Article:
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Vidhya Alakeson: This Race Equality Week we must learn from looking inwards

05 Feb 2021 Voices

Vidhya Alakeson explains why Power to Change commissioned a review into its performance supporting equality, diversity and inclusion and what it has learnt

When the Black Lives Matters movement was leading news bulletins last summer, I came under a lot of pressure from my team to speak out and express our support for racial justice. But I wasn’t comfortable doing so – not because the issue wasn’t of utmost importance, but because I didn’t feel that we had done enough yet as an organisation to address racial inequality, and indeed other forms of injustice. We had taken some steps but there was a great deal more to do. 

Earlier in 2020, we had teamed up with Locality, Co-Operatives UK and the Plunkett Foundation to commission ChangeOut to conduct a review of our organisation’s performance supporting equality, diversity and inclusion. While these conversations were ongoing we read about the shooting of Breonna Taylor in March. By May, when the news came through about the murder of George Floyd, that review had only just begun. So, I insisted that we waited for the results before speaking out. 

Now, eight months on and as we mark Race Equality Week, this at times difficult and emotional review process has allowed us a moment of reflection to ensure that we act with intention and commitment to diversity, equity and inclusion as we enter a new phase. 

As a funder with charitable objectives working to support diverse communities, it’s often easy to assume our social purpose means we are automatically delivering in this area. It is easy, in our sector, to speak from a place of unexamined privilege which is exactly what Black Lives Matter has been so good at challenging. 

Recognising we can do more

Since we were set up, Power to Change has concentrated on tackling disadvantage. Over two thirds of our funding has consistently gone to the most disadvantaged 30% of the country. But we have been challenged by more progressive voices such as Yvonne Field at the Ubele Initiative and Sado Jirde at Black South West Network to recognise that we can do much more to confront and overcome all forms of injustice in areas such as race, disability, age and others. We need to couple a focus on poverty with efforts to overcome these other barriers that prevent people and places from thriving.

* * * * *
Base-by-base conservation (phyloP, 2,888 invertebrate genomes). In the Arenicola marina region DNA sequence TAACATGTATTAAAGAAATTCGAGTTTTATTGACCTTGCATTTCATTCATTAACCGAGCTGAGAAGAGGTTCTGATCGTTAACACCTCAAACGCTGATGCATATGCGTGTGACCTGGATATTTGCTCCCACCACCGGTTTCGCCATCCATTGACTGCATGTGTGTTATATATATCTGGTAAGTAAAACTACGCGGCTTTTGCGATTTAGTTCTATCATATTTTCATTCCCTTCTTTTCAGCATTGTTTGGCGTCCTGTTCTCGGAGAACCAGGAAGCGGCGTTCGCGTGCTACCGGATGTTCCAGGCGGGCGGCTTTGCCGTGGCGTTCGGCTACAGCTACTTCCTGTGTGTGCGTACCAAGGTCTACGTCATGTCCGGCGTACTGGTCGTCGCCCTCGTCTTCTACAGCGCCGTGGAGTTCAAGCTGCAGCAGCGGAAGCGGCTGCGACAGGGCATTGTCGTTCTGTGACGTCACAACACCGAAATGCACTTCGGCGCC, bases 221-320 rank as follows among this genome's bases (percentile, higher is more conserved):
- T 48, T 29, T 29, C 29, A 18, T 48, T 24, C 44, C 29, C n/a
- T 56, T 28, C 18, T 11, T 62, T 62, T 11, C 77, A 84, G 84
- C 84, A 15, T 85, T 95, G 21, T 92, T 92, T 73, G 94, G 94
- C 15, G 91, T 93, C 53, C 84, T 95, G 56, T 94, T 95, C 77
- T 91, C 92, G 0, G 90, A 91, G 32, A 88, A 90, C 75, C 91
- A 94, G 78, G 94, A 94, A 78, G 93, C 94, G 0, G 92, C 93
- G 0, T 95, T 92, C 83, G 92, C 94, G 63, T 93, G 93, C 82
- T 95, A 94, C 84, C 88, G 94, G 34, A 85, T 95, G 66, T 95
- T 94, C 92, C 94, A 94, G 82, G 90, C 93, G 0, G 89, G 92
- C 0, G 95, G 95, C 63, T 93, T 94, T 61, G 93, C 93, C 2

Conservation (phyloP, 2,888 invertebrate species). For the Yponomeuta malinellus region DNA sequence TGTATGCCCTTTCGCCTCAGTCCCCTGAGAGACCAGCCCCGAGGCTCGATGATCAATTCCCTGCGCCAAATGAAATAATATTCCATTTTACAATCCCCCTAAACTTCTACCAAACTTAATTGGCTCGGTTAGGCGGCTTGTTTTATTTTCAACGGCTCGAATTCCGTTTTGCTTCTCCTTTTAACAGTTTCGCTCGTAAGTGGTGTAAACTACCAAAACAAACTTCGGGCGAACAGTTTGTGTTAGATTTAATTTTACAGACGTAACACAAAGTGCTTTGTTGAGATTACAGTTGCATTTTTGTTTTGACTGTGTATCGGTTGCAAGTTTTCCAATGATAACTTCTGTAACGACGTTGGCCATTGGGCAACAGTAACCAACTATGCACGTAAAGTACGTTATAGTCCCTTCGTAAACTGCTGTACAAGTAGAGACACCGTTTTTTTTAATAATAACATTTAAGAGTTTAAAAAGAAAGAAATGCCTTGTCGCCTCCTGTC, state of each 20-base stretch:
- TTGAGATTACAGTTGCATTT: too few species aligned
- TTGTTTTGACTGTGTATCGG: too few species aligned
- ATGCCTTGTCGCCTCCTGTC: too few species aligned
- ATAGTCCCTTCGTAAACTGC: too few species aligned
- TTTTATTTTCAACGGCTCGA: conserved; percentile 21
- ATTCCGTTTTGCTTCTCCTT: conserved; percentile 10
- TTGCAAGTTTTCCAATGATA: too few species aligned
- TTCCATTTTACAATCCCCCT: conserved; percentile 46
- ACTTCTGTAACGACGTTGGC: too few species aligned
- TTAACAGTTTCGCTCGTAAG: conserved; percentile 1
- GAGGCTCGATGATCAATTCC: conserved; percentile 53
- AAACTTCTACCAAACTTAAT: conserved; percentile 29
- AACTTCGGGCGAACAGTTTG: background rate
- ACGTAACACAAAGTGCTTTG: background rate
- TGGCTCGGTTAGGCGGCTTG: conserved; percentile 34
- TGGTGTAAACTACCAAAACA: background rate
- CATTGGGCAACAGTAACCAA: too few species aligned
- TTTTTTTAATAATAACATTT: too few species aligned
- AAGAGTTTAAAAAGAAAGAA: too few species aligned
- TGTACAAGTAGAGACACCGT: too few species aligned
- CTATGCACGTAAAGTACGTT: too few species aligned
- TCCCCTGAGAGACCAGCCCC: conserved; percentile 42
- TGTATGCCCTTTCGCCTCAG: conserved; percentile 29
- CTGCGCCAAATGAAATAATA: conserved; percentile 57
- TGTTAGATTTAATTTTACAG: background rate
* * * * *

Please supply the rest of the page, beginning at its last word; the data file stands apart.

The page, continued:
The findings of the review are, in many ways, encouraging. But it’s important that we do not shy away from our failings too – if we see and respond to them, we will do a better job. For us, perhaps most noticeably, at leadership and board level we lack diversity both in terms of race and disability. Being a brown CEO is a step forward but is not enough. One person, however senior, is unlikely to make the impact we need - we need an organisation-wide commitment to being more diverse and inclusive, to reflecting and representing better the communities we support. 

As a sector we have a fantastic opportunity to do more so we can reach new and diverse communities and make a real impact. Early in the course of the pandemic we were proud to work with The National Lottery Community Fund to distribute £9.5m in funds to community organisations in financial difficulty.  We knew that Covid was having disproportionate impact on minority ethnic communities, so we ensured the fund was weighted towards organisations led by or supporting these communities and brought the Ubele Initiative into the consortium alongside Locality and the Social investment Business to ensure we designed the entire programme appropriately. Almost 70% of those who received a grant were from organisations led by minority ethnic groups and 86% were from organisations supporting these communities. We’re proud of these results, and our new strategy builds on this experience with a clear commitment to reducing barriers created by racism, ableism, ageism and other forms of prejudice. 

It’s a good start but there is a long way to go. This is a fantastically diverse country with no one community is the same as another. Our communities are grounded in the real needs and concerns of local people. Examining ourselves and looking inwards has allowed us at Power to Change to identify where and who we want to be as a funder and make a commitment to diversity, equity and inclusion that will shape the work we do going forward. As civil society, it is our job to help these communities flourish, and we can only do that by placing a focus on diversity, equity and inclusion in everything we do. 

Vidhya Alakeson is chief executive of Power to Change

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